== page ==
Dog and Its Owner

Estate Planning for your pets

Those of us who think of our companion animals as family members are aware of our responsibility to these dependent creatures. It is important to make sure that their care and comfort continue uninterrupted should we become incapable of caring for them ourselves. One way to plan for that contingency is to set up something called a pet trust. To help you decide if this may work for you, here are some basic definitions and guidelines to keep in mind:

Note: Albert's Dog Lounge can not provide any legal advice. 

Can You Leave Money for Pets?

You cannot leave money or other kinds of property to your pet. The law says animals are property, and one piece of property cannot own another piece of property. However, you can plan to make sure that your pet has a good life after you die. Use your estate plan to make sure that:

  1. Your pet goes to a caring person or organization, and

  2. The new caretaker has the resources to take good care of him or her.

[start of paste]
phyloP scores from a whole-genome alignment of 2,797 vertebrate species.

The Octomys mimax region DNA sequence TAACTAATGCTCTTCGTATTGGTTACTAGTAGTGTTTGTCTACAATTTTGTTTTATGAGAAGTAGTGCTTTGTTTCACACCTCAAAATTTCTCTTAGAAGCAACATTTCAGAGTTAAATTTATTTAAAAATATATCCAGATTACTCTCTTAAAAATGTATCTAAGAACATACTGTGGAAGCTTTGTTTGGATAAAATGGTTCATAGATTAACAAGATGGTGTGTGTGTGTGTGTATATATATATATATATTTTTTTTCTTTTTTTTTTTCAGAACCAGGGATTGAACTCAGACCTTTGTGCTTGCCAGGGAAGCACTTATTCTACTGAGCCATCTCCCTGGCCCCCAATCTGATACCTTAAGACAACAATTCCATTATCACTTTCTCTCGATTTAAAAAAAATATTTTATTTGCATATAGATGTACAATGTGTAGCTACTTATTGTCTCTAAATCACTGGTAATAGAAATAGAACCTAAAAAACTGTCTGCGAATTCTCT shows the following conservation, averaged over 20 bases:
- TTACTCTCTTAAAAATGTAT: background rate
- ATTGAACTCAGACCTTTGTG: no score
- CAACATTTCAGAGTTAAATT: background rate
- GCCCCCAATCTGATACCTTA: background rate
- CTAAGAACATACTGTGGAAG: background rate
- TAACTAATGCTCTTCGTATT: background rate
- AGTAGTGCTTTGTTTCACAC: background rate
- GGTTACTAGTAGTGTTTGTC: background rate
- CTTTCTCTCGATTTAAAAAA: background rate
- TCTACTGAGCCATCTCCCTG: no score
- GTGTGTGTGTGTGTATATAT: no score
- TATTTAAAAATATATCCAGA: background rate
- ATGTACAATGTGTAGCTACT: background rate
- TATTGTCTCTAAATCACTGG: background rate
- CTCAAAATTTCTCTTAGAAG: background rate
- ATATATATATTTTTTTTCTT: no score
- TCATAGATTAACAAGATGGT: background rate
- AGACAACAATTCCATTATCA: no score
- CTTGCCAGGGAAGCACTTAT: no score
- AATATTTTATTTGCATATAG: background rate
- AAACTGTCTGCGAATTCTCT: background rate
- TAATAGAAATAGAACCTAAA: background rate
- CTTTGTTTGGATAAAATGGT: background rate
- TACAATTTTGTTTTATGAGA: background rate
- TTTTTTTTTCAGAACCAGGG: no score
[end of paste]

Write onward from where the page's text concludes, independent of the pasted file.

Options for Estate Planning for Pets

When planning for your pet's life after your death, you have a range of options – from making simple, non-legal arrangement, to making a complex trust, to leaving your pet with an organization dedicated to taking care of pets after an owner's death.

To make any of these arrangements, you need to find a person or organization that you trust to care for your pet. And that person or organization needs to be willing to do it. So no matter which option you choose, have a candid conversation with your pet's potential caretaker about how to care for your pet and how expenses will be met.

  • Pets in Your Will

Again, you cannot use your will to leave money or property to your pet. If you try, that money or property will be included in your residuary estate, see "What If I Don't Make a Plan," below.

However, you can use your will or living trust to leave your pet -- and money to care for your pet -- to a trusted caretaker or organization.  It's also a good idea to name (and talk to) an alternate caretaker, in case your first choice cannot do the job.